1. Get a copy of the day-by-day itinerary. Some walking vacations are really hiking tours: You’ll spend the day entirely on trails, far from amenities like toilets or even restaurants. Others may involve village or city walks, museums, pub lunches. Not everyone wants to spend all day in the woods; others crave the silence and rejuvenation of an all-nature tour. A general description of a tour can give you a feel for what it will cover, but the only way to know exactly what you’ll be doing is to read the actual itinerary.
2. Check the terrain and mileage. Some tour companies focus on walking, which means you will be mostly on country roads or even sidewalks and you won’t have a lot of elevation changes. Others combine walks and hikes. And some are strictly hiking. Be sure you know what you’re signing up for so you can spend time preparing yourself for the challenge. Ask for the average mileage as well as the longest day of walking. Most tours average 5-9 miles spread out over a day, which is comfortable for folks who walk regularly for exercise. Ten to 16 miles can be a challenge. You’d need more preparation, like practicing longer walks or hikes on weekends.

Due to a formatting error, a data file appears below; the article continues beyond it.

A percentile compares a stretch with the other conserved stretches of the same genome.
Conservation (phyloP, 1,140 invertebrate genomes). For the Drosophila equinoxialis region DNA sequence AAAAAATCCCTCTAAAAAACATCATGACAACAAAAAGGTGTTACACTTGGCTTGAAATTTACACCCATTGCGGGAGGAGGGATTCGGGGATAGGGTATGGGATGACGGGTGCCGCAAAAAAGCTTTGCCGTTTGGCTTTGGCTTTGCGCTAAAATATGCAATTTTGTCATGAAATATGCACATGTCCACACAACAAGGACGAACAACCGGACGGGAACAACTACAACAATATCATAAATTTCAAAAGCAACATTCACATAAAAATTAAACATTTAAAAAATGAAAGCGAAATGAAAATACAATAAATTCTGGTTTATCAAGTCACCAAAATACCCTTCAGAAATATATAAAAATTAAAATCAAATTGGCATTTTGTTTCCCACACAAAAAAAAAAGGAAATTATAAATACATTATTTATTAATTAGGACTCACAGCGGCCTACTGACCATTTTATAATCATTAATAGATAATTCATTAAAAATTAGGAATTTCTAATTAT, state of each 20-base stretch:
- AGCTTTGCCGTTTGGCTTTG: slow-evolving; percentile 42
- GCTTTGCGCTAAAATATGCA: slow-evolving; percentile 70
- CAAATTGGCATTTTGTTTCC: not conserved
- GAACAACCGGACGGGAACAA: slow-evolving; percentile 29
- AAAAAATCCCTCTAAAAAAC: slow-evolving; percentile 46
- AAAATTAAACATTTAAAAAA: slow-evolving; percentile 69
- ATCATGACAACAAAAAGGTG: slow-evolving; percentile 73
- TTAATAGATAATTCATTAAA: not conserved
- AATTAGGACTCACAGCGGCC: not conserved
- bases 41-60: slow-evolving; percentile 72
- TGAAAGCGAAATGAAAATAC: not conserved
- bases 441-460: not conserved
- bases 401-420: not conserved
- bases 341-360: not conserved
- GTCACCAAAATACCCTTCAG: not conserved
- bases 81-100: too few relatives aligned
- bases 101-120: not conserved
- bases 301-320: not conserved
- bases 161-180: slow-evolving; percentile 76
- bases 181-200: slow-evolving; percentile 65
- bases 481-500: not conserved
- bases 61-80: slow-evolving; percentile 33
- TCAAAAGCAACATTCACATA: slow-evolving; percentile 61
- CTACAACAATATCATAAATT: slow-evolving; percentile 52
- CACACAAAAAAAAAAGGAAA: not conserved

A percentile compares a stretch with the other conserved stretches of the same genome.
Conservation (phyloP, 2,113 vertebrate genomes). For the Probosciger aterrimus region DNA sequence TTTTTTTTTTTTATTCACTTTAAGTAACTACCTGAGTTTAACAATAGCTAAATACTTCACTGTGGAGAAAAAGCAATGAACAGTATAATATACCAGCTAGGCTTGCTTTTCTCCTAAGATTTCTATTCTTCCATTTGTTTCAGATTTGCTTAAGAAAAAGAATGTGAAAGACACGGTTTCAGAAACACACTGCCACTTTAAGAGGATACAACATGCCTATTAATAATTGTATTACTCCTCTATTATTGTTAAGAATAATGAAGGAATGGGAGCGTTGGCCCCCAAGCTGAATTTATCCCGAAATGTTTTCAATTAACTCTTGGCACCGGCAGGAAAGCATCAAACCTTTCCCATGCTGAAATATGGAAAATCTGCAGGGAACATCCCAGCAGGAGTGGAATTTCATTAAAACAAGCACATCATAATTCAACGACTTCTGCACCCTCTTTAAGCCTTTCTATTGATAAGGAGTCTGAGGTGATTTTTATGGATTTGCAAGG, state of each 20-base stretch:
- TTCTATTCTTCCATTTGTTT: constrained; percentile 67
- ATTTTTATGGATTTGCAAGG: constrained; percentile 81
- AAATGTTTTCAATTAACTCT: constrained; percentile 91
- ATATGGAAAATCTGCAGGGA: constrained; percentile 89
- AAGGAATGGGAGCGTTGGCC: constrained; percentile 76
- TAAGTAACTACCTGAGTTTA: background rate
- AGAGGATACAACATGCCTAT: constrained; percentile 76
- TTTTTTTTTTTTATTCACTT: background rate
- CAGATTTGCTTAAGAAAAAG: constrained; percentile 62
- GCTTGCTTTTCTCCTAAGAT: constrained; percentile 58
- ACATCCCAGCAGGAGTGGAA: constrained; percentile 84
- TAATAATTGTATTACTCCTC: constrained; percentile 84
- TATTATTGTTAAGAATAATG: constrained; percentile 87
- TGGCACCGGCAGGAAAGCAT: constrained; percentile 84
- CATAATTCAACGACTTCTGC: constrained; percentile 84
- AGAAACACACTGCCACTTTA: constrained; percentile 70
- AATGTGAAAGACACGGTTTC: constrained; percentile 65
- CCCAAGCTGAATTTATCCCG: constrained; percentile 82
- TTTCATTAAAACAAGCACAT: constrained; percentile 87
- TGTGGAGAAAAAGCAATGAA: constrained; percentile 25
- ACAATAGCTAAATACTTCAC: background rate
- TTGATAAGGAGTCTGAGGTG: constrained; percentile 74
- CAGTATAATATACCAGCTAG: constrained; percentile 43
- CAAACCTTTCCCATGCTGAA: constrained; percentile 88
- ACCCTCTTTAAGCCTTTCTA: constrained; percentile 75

3. Find out where you’ll be staying—and for how long. Some walkers love the adventure of inn-to-inn tours, where you walk to a new inn each day. Others want to have a “home-away-from-home” they can return to each night, belongings unpacked for the duration. If you’re moving on, someone should be picking up your bags so that they are waiting in your new room at the end of your day. Walking inn to inn is a great adventure. But you need to be willing to face a new mattress every night.
4. Know what you’re paying for and what’s extra. Some tours are all inclusive. Others may only provide some of your meals. Sometimes entertainment is optional, too. That information should be listed in your brochure or on the tour operator’s website. If not, ask.